Gordon Campbell on WINZ and food banks, Fiji
Gordon Campbell on WINZ and food banks, and on Fiji
A few months ago, Scoop asked Paula Bennett at John Key’s post-Cabinet press conference whether she saw a pressing need – in the light of the global financial crisis – to relax the criteria for special assistance to families who would become dependent on the state for income support. No, Bennett said, she wasn’t – and now wasn’t the time, she maintained, for ‘tinkering’ with the rules of entitlement.
To which one could only respond – if this crisis isn’t the right time, when would be? The crisis has now arrived. And sure enough, it does transpire that beneficiaries are being denied assistance, and are being shunted off to food banks by the counter staff at WINZ.
Neither the departmental staff – nor the National party – can be entirely blamed for this situation they have inherited. It was the Clark government that replaced the old Special Benefit (which allowed WINZ counter staff some discretion when it came to meeting crisis situations) with the Temporary Additional Support scheme, which offers little or no discretion at all. That change had been the government’s miserly reaction to the Ruka v WINZ High Court decision in 2002 – which had held that the state did indeed have a legal obligation to adequately advise beneficiaries of their entitlements. Labour’s response? To shrink the entitlements.
During economic boom times, only MPs with wide experience in the welfare sector – and that list begins and ends with Sue Bradford – expressed any concern about what the replacement of the SB by the TAS would mean, when times got tough. Here’s Bradford, as reported in the Jobs Letter in 2006 –
Green MP Sue Bradford is disappointed that Benson-Pope's "good news" for beneficiaries didn't cover the fact that the Special Benefit is being scrapped. In its place will be Temporary Additional Support (TAS) which has much more restrictive criteria. Bradford says that under TAS, no matter how severe the hardship, no lump sum payments will be allowed and that a "severe limit" on paying expenses will be imposed. Bradford points out that the system will be much less flexible and restricts case managers' ability to take account of individual circumstances. In most cases the beneficiary must meet the first $20 of hardship and the payment will usually be limited to a maximum weekly payment of no more than 30% of the main benefit they receive.
Now those chickens are coming home to roost. The welfare safety net for those needing special assistance is plainly inadequate. Bennett and Key cannot continue to act as if the only people who need government help during the financial crisis are the suffering captains in the tycoon sector. Bennett in particular, needs to get beyond photo ops and slogans – and start to show some leadership of her department’s response to what is happening in our communities, as unemployment begins to rise.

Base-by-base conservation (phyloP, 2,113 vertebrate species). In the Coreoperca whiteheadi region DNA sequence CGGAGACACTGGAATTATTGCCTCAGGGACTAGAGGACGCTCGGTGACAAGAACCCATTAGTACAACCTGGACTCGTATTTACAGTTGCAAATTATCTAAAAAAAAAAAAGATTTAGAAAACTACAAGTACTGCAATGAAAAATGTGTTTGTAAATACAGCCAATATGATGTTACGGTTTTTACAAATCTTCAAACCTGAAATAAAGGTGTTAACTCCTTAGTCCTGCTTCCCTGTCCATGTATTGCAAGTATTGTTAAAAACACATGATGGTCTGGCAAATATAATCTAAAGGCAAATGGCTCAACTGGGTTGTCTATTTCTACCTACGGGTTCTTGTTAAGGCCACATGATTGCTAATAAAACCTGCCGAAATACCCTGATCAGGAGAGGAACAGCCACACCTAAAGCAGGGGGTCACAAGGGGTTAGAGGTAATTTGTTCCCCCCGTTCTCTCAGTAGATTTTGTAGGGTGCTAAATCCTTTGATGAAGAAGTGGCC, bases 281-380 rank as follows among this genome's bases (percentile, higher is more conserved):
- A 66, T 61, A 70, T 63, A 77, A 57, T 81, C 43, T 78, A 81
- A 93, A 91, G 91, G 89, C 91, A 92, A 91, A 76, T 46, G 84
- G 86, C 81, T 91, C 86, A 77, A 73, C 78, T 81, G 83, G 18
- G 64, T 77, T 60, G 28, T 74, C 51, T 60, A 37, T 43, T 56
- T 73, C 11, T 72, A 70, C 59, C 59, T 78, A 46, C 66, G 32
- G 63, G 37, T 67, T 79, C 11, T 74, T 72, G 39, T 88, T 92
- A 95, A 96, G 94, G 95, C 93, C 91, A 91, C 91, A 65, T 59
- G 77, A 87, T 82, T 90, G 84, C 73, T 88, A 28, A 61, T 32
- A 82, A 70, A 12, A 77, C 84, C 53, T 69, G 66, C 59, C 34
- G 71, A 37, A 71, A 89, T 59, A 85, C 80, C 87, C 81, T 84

Interesting that the outside world – which expressed nothing but contempt for Fiji’s judicial system last year when the High Court delivered a decision it didn’t like – should now be rushing to defend it, once the Court of Appeal gave a decision that it DID like, but which has now been swept aside.
Apparently, under that latest reading of the 1997 Constitution, there was no prerogative power held by the Fijian President, no matter what breakdown in good governance or civil society had occurred. At the very least, this reading would seem to render the 1997 Constitution seriously deficient. Yet to solve the crisis in Fiji and out of thin air, the President was then expected to produce an independent interim regime acceptable to all. Whatever else one might say about it, at least the High Court had tried to grapple with events in the real world.
Tragically, those events have now moved beyond the nuances of constitutional interpretation. The suspension of political and media freedoms is sad, but entirely predictable – the Court of Appeal made its case, but did anyone really think the regime would hand Fiji back to the corrupt old political and business elites from which it sees itself to be the national saviour?
To the likes of Bainimarama, the media (and especially the foreign media) are the mouthpieces of those old neo-colonial elites, and disinterested in analyzing the interests currently in conflict over the country’s future direction. None of which justifies the repressive steps currently being taken – but given the siege mentality of the regime, the prospect that it will be shifted from its course by our current round of hand-wringing is remote. New Zealand and Australia cannot serve as honest brokers in this situation. If anyone can, someone such as PNG’s Sir Michael Somare now seems the only option, but without his script being ghosted from the sidelines.
The reason why New Zealand cannot simply be content to call Fiji names – the Burma of the South Pacific etc etc – is that we have too much to lose. Gilbert Ulrich has already pointed out the circa $500 million in business that Fiji means to this country. Not that this should be an over-riding concern. Yet MFAT seems to have no strategy whatsoever to counter the way China is displacing New Zealand in Fiji economically, diplomatically and, in time, militarily. Any short term satisfaction from decrying the human rights situation in Fiji has to be weighed against the longer term damage of enabling China to increase its clout in Fiji in particular, and within the South Pacific in general.
It may already be too late. By choosing to lash itself to the sorry likes of Laisinia Qarase, New Zealand has put itself on a collision course with Bainimarama from which there is now little prospect of escape.